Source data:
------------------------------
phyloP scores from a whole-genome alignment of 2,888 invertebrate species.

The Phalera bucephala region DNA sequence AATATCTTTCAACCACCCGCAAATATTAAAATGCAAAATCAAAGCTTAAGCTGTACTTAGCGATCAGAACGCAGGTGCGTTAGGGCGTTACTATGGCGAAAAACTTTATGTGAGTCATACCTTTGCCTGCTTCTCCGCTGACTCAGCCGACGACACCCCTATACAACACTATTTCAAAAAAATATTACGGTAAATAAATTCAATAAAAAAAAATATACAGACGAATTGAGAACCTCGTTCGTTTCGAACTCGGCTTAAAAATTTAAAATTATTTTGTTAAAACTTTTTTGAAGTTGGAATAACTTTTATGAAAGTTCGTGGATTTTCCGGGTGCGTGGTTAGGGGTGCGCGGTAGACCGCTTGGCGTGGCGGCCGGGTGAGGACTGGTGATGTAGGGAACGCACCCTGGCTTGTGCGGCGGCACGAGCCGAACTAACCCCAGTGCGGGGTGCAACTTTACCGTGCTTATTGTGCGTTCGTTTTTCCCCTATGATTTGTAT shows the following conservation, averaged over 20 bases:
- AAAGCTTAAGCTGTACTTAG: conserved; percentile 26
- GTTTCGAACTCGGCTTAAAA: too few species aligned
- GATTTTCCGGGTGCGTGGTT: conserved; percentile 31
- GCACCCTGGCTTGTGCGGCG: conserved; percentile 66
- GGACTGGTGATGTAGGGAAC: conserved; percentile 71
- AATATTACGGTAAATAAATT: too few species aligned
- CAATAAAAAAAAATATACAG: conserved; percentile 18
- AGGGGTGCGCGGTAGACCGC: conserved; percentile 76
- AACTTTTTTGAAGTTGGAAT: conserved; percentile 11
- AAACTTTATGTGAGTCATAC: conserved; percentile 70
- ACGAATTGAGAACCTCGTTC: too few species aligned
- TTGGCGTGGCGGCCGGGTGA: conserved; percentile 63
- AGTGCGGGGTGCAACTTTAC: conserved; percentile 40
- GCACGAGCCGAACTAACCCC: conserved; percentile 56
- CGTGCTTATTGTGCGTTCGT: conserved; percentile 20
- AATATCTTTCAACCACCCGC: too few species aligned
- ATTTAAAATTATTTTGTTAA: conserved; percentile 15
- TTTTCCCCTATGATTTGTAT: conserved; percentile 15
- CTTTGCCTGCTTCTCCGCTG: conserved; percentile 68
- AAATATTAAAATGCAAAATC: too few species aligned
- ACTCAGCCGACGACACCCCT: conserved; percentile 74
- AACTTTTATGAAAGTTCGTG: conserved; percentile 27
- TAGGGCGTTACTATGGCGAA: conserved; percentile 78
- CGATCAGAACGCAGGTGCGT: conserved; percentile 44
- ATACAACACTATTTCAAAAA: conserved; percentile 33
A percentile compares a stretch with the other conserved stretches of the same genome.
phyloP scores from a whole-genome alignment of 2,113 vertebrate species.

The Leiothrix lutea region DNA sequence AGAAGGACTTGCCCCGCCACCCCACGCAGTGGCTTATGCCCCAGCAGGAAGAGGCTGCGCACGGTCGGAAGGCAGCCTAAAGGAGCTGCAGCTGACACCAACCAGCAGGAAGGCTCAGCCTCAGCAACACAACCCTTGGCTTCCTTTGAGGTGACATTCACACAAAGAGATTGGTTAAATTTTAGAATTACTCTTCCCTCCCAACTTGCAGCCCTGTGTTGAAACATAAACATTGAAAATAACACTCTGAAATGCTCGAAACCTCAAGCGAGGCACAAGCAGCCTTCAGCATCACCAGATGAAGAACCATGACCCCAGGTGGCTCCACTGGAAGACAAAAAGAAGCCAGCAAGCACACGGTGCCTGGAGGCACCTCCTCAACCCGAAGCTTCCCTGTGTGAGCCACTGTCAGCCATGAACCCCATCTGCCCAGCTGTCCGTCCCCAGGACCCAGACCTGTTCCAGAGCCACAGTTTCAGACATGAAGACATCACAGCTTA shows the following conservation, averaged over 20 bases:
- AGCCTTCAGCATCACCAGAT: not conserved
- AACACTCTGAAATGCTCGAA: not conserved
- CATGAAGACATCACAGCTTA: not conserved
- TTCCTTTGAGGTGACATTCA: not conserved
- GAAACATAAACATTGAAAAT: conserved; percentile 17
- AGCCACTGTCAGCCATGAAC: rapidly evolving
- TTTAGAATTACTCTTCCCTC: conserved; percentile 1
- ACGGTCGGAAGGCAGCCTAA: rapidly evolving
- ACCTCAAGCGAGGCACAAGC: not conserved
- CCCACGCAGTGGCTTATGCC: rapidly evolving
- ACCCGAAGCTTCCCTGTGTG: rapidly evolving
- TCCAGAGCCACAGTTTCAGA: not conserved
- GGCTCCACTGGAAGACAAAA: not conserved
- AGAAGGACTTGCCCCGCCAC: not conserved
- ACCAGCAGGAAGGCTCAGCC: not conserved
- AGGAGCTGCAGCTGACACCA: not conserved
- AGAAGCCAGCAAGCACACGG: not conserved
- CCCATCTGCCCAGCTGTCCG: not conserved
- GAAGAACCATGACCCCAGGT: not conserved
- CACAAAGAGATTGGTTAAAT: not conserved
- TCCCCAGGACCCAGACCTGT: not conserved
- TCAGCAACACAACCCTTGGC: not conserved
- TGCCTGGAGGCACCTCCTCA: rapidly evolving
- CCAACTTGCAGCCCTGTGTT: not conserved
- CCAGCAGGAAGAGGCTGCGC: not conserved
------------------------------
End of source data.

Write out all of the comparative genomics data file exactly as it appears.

phyloP scores from a whole-genome alignment of 2,888 invertebrate species.

The Phalera bucephala region DNA sequence AATATCTTTCAACCACCCGCAAATATTAAAATGCAAAATCAAAGCTTAAGCTGTACTTAGCGATCAGAACGCAGGTGCGTTAGGGCGTTACTATGGCGAAAAACTTTATGTGAGTCATACCTTTGCCTGCTTCTCCGCTGACTCAGCCGACGACACCCCTATACAACACTATTTCAAAAAAATATTACGGTAAATAAATTCAATAAAAAAAAATATACAGACGAATTGAGAACCTCGTTCGTTTCGAACTCGGCTTAAAAATTTAAAATTATTTTGTTAAAACTTTTTTGAAGTTGGAATAACTTTTATGAAAGTTCGTGGATTTTCCGGGTGCGTGGTTAGGGGTGCGCGGTAGACCGCTTGGCGTGGCGGCCGGGTGAGGACTGGTGATGTAGGGAACGCACCCTGGCTTGTGCGGCGGCACGAGCCGAACTAACCCCAGTGCGGGGTGCAACTTTACCGTGCTTATTGTGCGTTCGTTTTTCCCCTATGATTTGTAT shows the following conservation, averaged over 20 bases:
- AAAGCTTAAGCTGTACTTAG: conserved; percentile 26
- GTTTCGAACTCGGCTTAAAA: too few species aligned
- GATTTTCCGGGTGCGTGGTT: conserved; percentile 31
- GCACCCTGGCTTGTGCGGCG: conserved; percentile 66
- GGACTGGTGATGTAGGGAAC: conserved; percentile 71
- AATATTACGGTAAATAAATT: too few species aligned
- CAATAAAAAAAAATATACAG: conserved; percentile 18
- AGGGGTGCGCGGTAGACCGC: conserved; percentile 76
- AACTTTTTTGAAGTTGGAAT: conserved; percentile 11
- AAACTTTATGTGAGTCATAC: conserved; percentile 70
- ACGAATTGAGAACCTCGTTC: too few species aligned
- TTGGCGTGGCGGCCGGGTGA: conserved; percentile 63
- AGTGCGGGGTGCAACTTTAC: conserved; percentile 40
- GCACGAGCCGAACTAACCCC: conserved; percentile 56
- CGTGCTTATTGTGCGTTCGT: conserved; percentile 20
- AATATCTTTCAACCACCCGC: too few species aligned
- ATTTAAAATTATTTTGTTAA: conserved; percentile 15
- TTTTCCCCTATGATTTGTAT: conserved; percentile 15
- CTTTGCCTGCTTCTCCGCTG: conserved; percentile 68
- AAATATTAAAATGCAAAATC: too few species aligned
- ACTCAGCCGACGACACCCCT: conserved; percentile 74
- AACTTTTATGAAAGTTCGTG: conserved; percentile 27
- TAGGGCGTTACTATGGCGAA: conserved; percentile 78
- CGATCAGAACGCAGGTGCGT: conserved; percentile 44
- ATACAACACTATTTCAAAAA: conserved; percentile 33
A percentile compares a stretch with the other conserved stretches of the same genome.
phyloP scores from a whole-genome alignment of 2,113 vertebrate species.

The Leiothrix lutea region DNA sequence AGAAGGACTTGCCCCGCCACCCCACGCAGTGGCTTATGCCCCAGCAGGAAGAGGCTGCGCACGGTCGGAAGGCAGCCTAAAGGAGCTGCAGCTGACACCAACCAGCAGGAAGGCTCAGCCTCAGCAACACAACCCTTGGCTTCCTTTGAGGTGACATTCACACAAAGAGATTGGTTAAATTTTAGAATTACTCTTCCCTCCCAACTTGCAGCCCTGTGTTGAAACATAAACATTGAAAATAACACTCTGAAATGCTCGAAACCTCAAGCGAGGCACAAGCAGCCTTCAGCATCACCAGATGAAGAACCATGACCCCAGGTGGCTCCACTGGAAGACAAAAAGAAGCCAGCAAGCACACGGTGCCTGGAGGCACCTCCTCAACCCGAAGCTTCCCTGTGTGAGCCACTGTCAGCCATGAACCCCATCTGCCCAGCTGTCCGTCCCCAGGACCCAGACCTGTTCCAGAGCCACAGTTTCAGACATGAAGACATCACAGCTTA shows the following conservation, averaged over 20 bases:
- AGCCTTCAGCATCACCAGAT: not conserved
- AACACTCTGAAATGCTCGAA: not conserved
- CATGAAGACATCACAGCTTA: not conserved
- TTCCTTTGAGGTGACATTCA: not conserved
- GAAACATAAACATTGAAAAT: conserved; percentile 17
- AGCCACTGTCAGCCATGAAC: rapidly evolving
- TTTAGAATTACTCTTCCCTC: conserved; percentile 1
- ACGGTCGGAAGGCAGCCTAA: rapidly evolving
- ACCTCAAGCGAGGCACAAGC: not conserved
- CCCACGCAGTGGCTTATGCC: rapidly evolving
- ACCCGAAGCTTCCCTGTGTG: rapidly evolving
- TCCAGAGCCACAGTTTCAGA: not conserved
- GGCTCCACTGGAAGACAAAA: not conserved
- AGAAGGACTTGCCCCGCCAC: not conserved
- ACCAGCAGGAAGGCTCAGCC: not conserved
- AGGAGCTGCAGCTGACACCA: not conserved
- AGAAGCCAGCAAGCACACGG: not conserved
- CCCATCTGCCCAGCTGTCCG: not conserved
- GAAGAACCATGACCCCAGGT: not conserved
- CACAAAGAGATTGGTTAAAT: not conserved
- TCCCCAGGACCCAGACCTGT: not conserved
- TCAGCAACACAACCCTTGGC: not conserved
- TGCCTGGAGGCACCTCCTCA: rapidly evolving
- CCAACTTGCAGCCCTGTGTT: not conserved
- CCAGCAGGAAGAGGCTGCGC: not conserved